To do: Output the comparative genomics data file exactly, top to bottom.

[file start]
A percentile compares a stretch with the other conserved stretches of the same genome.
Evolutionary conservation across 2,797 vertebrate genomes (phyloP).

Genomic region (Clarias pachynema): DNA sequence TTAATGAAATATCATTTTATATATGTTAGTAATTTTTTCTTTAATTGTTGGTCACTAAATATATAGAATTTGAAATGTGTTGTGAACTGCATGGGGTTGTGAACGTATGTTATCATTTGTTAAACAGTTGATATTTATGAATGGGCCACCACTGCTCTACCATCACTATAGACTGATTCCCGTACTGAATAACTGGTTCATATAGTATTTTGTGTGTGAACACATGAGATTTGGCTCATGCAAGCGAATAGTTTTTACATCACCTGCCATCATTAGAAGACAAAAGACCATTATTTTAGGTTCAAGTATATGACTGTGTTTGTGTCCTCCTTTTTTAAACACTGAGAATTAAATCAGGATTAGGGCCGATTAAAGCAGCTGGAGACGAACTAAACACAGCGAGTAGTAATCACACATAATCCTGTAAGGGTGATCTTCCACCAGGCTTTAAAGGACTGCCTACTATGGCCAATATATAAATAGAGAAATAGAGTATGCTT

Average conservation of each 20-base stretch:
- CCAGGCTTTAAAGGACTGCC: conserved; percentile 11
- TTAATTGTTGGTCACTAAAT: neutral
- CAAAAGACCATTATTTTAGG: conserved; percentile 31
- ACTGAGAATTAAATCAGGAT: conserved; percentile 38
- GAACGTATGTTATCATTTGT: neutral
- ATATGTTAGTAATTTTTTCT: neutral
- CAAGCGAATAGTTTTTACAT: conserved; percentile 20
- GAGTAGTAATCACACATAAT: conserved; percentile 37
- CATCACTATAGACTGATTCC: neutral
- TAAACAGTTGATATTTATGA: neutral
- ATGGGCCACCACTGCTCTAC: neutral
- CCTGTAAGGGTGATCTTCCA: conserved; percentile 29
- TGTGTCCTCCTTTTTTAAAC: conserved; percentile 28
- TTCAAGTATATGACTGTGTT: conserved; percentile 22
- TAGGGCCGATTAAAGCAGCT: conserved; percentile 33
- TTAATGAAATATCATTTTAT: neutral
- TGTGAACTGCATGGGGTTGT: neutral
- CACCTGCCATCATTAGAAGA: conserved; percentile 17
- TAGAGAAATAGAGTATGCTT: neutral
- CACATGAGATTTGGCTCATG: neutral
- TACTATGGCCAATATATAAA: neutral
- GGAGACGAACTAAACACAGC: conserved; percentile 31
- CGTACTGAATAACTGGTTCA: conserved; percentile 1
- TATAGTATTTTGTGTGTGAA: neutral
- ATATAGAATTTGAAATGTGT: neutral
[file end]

A percentile compares a stretch with the other conserved stretches of the same genome.
Evolutionary conservation across 2,797 vertebrate genomes (phyloP).

Genomic region (Clarias pachynema): DNA sequence TTAATGAAATATCATTTTATATATGTTAGTAATTTTTTCTTTAATTGTTGGTCACTAAATATATAGAATTTGAAATGTGTTGTGAACTGCATGGGGTTGTGAACGTATGTTATCATTTGTTAAACAGTTGATATTTATGAATGGGCCACCACTGCTCTACCATCACTATAGACTGATTCCCGTACTGAATAACTGGTTCATATAGTATTTTGTGTGTGAACACATGAGATTTGGCTCATGCAAGCGAATAGTTTTTACATCACCTGCCATCATTAGAAGACAAAAGACCATTATTTTAGGTTCAAGTATATGACTGTGTTTGTGTCCTCCTTTTTTAAACACTGAGAATTAAATCAGGATTAGGGCCGATTAAAGCAGCTGGAGACGAACTAAACACAGCGAGTAGTAATCACACATAATCCTGTAAGGGTGATCTTCCACCAGGCTTTAAAGGACTGCCTACTATGGCCAATATATAAATAGAGAAATAGAGTATGCTT

Average conservation of each 20-base stretch:
- CCAGGCTTTAAAGGACTGCC: conserved; percentile 11
- TTAATTGTTGGTCACTAAAT: neutral
- CAAAAGACCATTATTTTAGG: conserved; percentile 31
- ACTGAGAATTAAATCAGGAT: conserved; percentile 38
- GAACGTATGTTATCATTTGT: neutral
- ATATGTTAGTAATTTTTTCT: neutral
- CAAGCGAATAGTTTTTACAT: conserved; percentile 20
- GAGTAGTAATCACACATAAT: conserved; percentile 37
- CATCACTATAGACTGATTCC: neutral
- TAAACAGTTGATATTTATGA: neutral
- ATGGGCCACCACTGCTCTAC: neutral
- CCTGTAAGGGTGATCTTCCA: conserved; percentile 29
- TGTGTCCTCCTTTTTTAAAC: conserved; percentile 28
- TTCAAGTATATGACTGTGTT: conserved; percentile 22
- TAGGGCCGATTAAAGCAGCT: conserved; percentile 33
- TTAATGAAATATCATTTTAT: neutral
- TGTGAACTGCATGGGGTTGT: neutral
- CACCTGCCATCATTAGAAGA: conserved; percentile 17
- TAGAGAAATAGAGTATGCTT: neutral
- CACATGAGATTTGGCTCATG: neutral
- TACTATGGCCAATATATAAA: neutral
- GGAGACGAACTAAACACAGC: conserved; percentile 31
- CGTACTGAATAACTGGTTCA: conserved; percentile 1
- TATAGTATTTTGTGTGTGAA: neutral
- ATATAGAATTTGAAATGTGT: neutral